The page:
New Delhi: Aviation regulator DGCA will
conduct audit of safety measures at heliports, particularly
those situated in remote areas, in the wake of the chopper
crash in Tawang that claimed 17 lives.
"We are thinking of conducting an audit of readiness of
safety measures at heliports, basically those situated in
remote areas...In Tawang, the first fire-tender reached the
spot after quite a long time," Director General of Civil
Aviation EK Bharat Bhushan told reporters here on Friday on the
sidelines of a function of Pawan Hans Helicopters Limited.
A helicopter, carrying 23 people, crashed in Arunachal
Pradesh`s Tawang area on Tuesday after it caught fire just
before it was to land at the helipad located at an altitude of
11,000 feet, bordering China`s Tibet region.
The first fire-tender reached the spot after 45 minutes,
which, officials feel led to heightened casualties.
Bhusan said the Voice Data Recorder of the ill-fated
chopper has been recovered and sent to Mumbai for decoding.
Rejected Arunachal Pradesh government`s claims that PHHL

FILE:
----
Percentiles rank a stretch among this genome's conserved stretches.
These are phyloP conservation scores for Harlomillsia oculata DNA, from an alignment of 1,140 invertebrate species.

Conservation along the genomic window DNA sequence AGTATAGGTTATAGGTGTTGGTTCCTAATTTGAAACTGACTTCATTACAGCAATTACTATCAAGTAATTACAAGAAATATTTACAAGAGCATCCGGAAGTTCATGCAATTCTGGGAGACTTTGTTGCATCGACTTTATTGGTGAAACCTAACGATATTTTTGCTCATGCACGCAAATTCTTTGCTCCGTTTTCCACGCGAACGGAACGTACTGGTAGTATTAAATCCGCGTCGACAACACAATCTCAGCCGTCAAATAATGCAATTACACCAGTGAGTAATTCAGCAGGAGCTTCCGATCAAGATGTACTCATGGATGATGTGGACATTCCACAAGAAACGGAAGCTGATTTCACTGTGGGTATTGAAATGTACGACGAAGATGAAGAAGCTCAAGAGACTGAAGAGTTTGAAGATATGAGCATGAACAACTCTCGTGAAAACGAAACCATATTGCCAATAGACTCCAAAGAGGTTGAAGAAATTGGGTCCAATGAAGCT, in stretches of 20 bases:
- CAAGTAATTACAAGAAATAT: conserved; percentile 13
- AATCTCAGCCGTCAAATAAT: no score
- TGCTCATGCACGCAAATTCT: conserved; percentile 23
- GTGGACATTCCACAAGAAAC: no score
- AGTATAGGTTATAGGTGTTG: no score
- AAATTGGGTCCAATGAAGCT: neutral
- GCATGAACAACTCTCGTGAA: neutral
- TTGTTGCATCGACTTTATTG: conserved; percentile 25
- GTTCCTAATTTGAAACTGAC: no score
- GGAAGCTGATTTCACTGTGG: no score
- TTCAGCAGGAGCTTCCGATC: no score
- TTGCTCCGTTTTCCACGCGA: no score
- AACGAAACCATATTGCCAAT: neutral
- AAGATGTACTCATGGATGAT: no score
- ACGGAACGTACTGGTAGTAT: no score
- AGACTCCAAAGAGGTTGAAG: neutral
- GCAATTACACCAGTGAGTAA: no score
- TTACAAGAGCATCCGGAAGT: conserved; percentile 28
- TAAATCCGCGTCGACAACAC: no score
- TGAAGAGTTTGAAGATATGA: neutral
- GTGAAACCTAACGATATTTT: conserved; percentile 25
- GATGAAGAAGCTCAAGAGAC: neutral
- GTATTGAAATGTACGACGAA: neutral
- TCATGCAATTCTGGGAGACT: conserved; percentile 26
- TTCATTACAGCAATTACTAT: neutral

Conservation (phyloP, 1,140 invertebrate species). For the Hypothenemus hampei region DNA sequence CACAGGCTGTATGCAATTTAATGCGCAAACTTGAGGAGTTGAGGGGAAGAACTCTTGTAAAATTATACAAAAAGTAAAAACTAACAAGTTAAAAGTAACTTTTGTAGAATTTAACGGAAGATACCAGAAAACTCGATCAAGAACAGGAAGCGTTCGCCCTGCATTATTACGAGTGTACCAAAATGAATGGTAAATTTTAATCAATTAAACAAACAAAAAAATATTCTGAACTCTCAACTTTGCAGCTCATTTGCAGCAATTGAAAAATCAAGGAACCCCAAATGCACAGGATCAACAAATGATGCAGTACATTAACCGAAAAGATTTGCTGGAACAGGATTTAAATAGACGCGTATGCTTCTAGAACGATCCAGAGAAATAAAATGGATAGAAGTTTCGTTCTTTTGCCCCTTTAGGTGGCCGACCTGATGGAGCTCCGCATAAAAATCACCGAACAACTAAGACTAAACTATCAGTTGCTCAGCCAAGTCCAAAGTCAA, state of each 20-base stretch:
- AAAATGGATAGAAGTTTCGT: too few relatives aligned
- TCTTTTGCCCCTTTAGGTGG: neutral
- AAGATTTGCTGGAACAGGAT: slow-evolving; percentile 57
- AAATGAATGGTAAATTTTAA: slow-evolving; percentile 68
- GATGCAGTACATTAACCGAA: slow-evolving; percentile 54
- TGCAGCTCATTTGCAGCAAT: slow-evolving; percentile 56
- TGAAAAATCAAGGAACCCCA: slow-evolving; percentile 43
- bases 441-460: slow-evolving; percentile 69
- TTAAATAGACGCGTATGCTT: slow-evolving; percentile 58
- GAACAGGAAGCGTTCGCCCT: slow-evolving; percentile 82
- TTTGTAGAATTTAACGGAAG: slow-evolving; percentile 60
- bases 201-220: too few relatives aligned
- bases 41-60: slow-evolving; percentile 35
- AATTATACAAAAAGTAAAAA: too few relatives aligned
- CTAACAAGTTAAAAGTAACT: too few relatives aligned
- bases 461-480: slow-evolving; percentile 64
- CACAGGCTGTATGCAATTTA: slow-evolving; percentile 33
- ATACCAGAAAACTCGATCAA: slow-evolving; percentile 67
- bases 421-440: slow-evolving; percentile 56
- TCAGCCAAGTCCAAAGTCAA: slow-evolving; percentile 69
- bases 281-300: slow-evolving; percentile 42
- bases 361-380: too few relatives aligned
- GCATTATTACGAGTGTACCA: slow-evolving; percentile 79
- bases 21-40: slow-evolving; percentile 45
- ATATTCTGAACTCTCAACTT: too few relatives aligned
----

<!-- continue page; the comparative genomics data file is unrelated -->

was responsible for the crash as their helicopters were not
airworthy and not maintained as per the DGCA guidelines, he
said, "The 14-year-old helicopter that crashed in Tawang had
the `Certificate of Airworthiness` valid till this year-end.
There was nothing wrong with the helicopter."
Alleging negligence by the Pawan Hans authority, the
state government had written to the Union Ministry of Civil
Aviation demanding an inquiry on maintenance and mandatory
inspections as per DGCA guidelines.
Meanwhile, PHHL DGM (Marketing) Sanjay Kumar said, "All
our helicopters are fully airworthy, fully certified by the
regulatory authority, that is the DGCA. All our pilots are
also well experienced and well qualified."
PHHL operates five helicopters across Arunachal Pradesh,
Sikkim, Meghalaya, Nagaland and Tripura and daily Guwahati-
Tawang services for the past nine years.